A call to my husband in the late afternoon. I’m thinking about dinner and wondering what time he’ll be home. He asks me, “How’s your day been?”
“Good,” I say. “Really, good!” I list off some of the things the kids and I have done. “But, you know, the best part about the day has been that I’ve actually only done one thing at a time. I feel like I’ve been more focused today, more present.”
One. Thing. At. A. Time.
How very different from a typical day where I attempt to earn the Mommy-Multitasking badge of honor!
That morning, I’d woken up late, sleepy, with a pretty sour attitude. And those are always, inevitably, the days my kids ask me to be the one to pray over breakfast. “Lord…thank You for this meal. And, please help me wake up and lose this bad attitude!” Yep, that was my eloquent breakfast prayer. And, you know, it worked! This God…He’s the Worker of miracles for sure!
Breakfast over, it was time for morning chores, time to bless the house. I made the bed, loaded the dishwasher. And then, I collapsed into a comfy chair, the kids contentedly playing in another room. Bible and devotional sitting in my lap, I opened the pages and began the day again. My dry, prickly attitude started to soften as I soaked in life-giving words. It was only a few minutes. I felt like it should be so much more. But then God said, “It’s okay…move on with your day…just take Me with you.”
Well, okay then.
Then, it was time to start our schoolwork. The Cohen Academy was due to open. But, I just couldn’t make myself direct the kiddos to their normal routine, starting with their math workbooks. Today, on this dreary, rainy, freezing cold day, we needed something different than just a regular routine. So, I popped in a CD, stories of American history geared towards children. I didn’t grow up in the days before television. But in those moments, while we practiced the lost art of intense listening (without looking at a screen), I imagined we were gathered around a radio, listening to a show together…transporting us 60 or so years into the past.
There I sat, snuggled under a blanket, sipping my coffee…just listening. My daughter laid in a blanket fort she’d built. My son wiggled and squirmed all over the room. But in our own ways, we all listened, we discussed, we learned.
Several times I had to bring my thoughts back to the moment. I’d start making a list in my head, thinking of some distant task to accomplish. Reeling it back in, though, I refocused and practiced my listening, just as I challenge my kids to do each day.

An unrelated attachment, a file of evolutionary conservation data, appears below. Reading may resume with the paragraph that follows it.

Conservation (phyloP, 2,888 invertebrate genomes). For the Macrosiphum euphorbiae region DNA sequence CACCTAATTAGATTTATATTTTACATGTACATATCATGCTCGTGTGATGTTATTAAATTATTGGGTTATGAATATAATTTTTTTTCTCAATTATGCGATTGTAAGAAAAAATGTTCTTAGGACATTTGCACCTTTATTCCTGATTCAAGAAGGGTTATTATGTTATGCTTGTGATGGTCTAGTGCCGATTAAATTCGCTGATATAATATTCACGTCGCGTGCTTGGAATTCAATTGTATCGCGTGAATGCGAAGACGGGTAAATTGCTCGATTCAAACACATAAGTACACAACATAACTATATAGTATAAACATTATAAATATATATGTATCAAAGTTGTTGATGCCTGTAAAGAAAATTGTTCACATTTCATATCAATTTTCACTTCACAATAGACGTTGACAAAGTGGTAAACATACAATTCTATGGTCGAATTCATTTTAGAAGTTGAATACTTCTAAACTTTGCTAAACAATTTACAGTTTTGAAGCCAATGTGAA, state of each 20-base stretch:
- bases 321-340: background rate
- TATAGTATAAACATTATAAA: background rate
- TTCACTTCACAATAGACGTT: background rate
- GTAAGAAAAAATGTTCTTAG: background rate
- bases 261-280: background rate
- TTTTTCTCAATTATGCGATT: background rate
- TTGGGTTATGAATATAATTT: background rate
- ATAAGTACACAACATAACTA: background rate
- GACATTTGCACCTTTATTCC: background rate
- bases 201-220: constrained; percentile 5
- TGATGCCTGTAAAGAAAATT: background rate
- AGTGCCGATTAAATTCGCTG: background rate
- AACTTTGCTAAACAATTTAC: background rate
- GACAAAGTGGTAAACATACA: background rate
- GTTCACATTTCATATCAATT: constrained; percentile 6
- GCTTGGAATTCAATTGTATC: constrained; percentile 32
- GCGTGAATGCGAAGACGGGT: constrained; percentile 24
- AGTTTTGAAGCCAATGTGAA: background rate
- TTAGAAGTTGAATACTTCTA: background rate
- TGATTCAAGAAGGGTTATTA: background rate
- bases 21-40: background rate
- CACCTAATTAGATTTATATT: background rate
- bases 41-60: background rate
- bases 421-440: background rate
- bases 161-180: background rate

Still in a mood to snuggle, windows foggy with condensation, eaves dripping wet outside, I gathered my brood on the couch. And we simply read together. I love these moments. Entering into a story, focusing intently, listening for what’s there beneath the words printed, all the while snuggling with my loves in comfy blankets on the couch.
For us, this was our “school-time” yesterday. I’ve felt dry and weary in teaching lately. I desperately needed a day like that to just enjoy listening and learning.
Then, while the kids snacked and played for a while, I pulled out my guitar (after far too long an absence) and played. Just a few moments spent in that place, but I entered in fully. And something hard on my heart broke off. I was just being. Being me. Doing something I love. Being present.
The difference in yesterday was that sense of being present. Setting aside my usual agenda for walking with God in the moments. In an ordinary, non-spectacular day, I was amazed. I experienced abundance.
Jesus said he came that we might have life abundant. And we think that multitasking gives us greater abundance when, in reality, it’s a tactic of the enemy to steal our abundance, to steal our focus, to steal our very presence in the moments we live.
Living meets life when we see the moments for what they are. When we don’t cram them beyond capacity. Abundance in life enters in when we invite God in and banish the enemy’s tactics of distraction.